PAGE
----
Integrating the public address system with the video surveillance system can help the security department react more efficiently to events. By locating speakers near critical cameras within the campus, security staff can use an integrated microphone to communicate with people in an affected area and see what is happening at the same time.

As part of an overall paging and mass notification system, integrating with other building systems can improve safety and functionality. Using a building’s intrusion alarm system, for example, can help automate messages, making it easier to control and even report system malfunctions.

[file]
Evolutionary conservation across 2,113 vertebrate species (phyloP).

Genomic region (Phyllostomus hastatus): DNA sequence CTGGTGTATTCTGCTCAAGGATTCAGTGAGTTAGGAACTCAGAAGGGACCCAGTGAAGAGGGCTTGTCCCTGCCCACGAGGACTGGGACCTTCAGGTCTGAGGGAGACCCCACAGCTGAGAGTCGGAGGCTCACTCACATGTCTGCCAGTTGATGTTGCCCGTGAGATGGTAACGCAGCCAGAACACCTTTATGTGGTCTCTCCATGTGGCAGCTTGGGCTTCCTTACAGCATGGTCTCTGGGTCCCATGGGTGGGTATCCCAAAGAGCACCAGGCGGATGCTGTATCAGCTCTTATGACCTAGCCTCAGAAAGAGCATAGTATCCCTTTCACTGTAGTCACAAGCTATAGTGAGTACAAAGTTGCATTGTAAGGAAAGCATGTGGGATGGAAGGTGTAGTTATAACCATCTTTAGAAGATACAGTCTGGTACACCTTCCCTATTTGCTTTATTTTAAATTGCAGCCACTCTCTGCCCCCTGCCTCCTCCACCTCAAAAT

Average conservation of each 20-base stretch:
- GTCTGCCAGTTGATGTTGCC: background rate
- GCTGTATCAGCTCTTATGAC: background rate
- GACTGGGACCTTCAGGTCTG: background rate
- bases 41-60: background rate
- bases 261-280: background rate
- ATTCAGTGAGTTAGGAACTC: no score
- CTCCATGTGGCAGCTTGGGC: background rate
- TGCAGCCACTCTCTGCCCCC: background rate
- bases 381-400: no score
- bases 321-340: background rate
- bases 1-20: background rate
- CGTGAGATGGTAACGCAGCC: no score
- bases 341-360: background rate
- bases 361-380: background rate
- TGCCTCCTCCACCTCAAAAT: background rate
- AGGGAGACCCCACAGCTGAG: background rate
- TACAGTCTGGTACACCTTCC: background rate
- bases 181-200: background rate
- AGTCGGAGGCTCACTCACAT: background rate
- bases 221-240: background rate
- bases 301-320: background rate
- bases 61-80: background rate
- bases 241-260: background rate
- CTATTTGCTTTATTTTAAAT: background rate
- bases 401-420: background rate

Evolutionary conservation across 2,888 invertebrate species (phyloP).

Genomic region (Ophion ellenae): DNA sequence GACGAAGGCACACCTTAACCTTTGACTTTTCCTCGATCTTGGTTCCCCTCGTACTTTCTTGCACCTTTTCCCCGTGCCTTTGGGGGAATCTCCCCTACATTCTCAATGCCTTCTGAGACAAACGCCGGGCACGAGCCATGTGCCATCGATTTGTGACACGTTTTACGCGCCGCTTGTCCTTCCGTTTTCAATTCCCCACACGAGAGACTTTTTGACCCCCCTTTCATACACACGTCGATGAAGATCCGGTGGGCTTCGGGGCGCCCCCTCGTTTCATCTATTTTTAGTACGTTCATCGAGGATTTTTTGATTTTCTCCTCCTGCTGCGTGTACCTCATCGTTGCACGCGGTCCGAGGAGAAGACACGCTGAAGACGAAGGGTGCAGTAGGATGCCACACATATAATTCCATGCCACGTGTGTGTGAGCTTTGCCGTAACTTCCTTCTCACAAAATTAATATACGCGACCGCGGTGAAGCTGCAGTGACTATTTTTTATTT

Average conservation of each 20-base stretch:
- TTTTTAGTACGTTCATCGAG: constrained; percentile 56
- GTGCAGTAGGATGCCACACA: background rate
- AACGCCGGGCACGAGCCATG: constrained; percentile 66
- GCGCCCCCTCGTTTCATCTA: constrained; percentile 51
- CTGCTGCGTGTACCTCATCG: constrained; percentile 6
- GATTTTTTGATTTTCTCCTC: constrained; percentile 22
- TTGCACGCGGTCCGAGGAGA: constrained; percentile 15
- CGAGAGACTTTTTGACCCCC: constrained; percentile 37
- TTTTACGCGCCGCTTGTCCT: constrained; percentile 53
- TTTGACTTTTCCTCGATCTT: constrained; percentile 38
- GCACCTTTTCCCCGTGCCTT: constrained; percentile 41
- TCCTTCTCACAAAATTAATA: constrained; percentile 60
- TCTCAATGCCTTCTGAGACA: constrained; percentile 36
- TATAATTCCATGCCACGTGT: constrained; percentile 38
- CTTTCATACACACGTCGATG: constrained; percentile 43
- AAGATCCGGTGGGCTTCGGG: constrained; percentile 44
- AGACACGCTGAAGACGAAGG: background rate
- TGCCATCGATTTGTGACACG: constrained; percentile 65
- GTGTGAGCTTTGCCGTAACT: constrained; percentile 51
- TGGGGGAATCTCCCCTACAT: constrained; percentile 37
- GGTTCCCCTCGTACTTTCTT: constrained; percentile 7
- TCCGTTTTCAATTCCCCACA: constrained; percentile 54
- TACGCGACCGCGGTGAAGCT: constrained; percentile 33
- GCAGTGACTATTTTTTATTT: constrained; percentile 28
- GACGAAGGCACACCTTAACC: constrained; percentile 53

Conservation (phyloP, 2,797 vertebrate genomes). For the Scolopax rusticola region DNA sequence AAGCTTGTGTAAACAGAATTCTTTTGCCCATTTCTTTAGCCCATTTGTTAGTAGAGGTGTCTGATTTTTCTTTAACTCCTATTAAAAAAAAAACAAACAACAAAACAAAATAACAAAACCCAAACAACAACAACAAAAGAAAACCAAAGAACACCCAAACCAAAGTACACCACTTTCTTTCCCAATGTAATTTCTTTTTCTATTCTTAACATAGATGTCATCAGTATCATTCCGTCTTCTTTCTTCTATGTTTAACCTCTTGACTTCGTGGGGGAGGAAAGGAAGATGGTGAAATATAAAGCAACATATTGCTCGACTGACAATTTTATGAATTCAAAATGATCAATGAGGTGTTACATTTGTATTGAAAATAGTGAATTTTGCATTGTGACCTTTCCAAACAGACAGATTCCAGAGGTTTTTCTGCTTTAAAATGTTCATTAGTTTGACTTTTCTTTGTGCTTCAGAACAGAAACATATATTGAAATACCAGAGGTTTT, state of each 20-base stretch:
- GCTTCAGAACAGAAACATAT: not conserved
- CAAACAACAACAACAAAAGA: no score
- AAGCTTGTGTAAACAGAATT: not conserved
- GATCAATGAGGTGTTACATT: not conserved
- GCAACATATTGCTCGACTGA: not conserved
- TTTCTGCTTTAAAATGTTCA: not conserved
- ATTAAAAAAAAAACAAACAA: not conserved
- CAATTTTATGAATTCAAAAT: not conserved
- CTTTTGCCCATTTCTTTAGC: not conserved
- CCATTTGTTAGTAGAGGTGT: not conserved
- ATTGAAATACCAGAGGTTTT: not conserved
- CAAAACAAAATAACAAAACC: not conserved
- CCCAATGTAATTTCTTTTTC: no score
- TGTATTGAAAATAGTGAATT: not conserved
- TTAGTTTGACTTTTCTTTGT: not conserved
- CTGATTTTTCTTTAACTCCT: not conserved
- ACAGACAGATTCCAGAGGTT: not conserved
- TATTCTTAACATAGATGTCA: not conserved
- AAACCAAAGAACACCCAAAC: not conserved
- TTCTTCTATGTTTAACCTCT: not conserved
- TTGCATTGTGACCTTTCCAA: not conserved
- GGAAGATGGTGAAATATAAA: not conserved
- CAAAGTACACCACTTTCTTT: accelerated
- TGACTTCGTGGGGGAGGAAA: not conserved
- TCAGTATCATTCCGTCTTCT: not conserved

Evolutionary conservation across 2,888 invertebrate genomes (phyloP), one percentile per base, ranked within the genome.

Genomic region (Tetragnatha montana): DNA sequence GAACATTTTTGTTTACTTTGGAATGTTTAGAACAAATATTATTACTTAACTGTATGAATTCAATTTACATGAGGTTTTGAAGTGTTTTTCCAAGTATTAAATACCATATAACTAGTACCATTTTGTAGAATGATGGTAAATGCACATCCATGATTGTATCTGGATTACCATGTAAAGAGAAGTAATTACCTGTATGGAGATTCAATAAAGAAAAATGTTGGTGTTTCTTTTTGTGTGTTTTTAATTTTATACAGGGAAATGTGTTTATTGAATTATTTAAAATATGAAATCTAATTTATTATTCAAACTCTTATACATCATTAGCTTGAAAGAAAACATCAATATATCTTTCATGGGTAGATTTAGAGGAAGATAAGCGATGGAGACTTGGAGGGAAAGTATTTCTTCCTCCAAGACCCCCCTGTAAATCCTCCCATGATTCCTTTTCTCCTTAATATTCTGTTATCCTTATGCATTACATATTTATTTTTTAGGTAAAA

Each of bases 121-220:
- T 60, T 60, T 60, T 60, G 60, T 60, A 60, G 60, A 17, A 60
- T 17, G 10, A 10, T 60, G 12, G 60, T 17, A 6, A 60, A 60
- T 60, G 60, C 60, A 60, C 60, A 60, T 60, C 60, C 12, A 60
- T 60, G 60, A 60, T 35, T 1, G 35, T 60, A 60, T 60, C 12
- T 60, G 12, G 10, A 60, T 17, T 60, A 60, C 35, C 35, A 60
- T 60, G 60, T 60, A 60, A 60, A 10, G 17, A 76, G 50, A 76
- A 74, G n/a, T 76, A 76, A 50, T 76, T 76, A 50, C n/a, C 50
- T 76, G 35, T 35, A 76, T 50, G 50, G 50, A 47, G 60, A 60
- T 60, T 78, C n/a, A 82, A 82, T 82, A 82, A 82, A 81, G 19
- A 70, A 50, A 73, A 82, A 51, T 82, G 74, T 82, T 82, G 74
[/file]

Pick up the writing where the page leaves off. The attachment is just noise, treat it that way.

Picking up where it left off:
An intrusion system’s main job is to detect unwanted events and communicate them. Often, this communication is sent to a monitoring center or guard station that dispatches help, but an intrusion system can also be integrated into a public address mass notification system to provide additional functionality.

A mass notification area in an intrusion system creates a supervised network of actuation pull stations for severe weather, fire, or armed or dangerous intruders. Occupants can activate these events from hundreds of different locations throughout the facility, and the system logic programming and integration can ensure the proper response based upon the location and type or combination of events. If first responders need to provide audio instructions, the system can be configured to override any automated messages, ensuring that the first responder has control of the situation.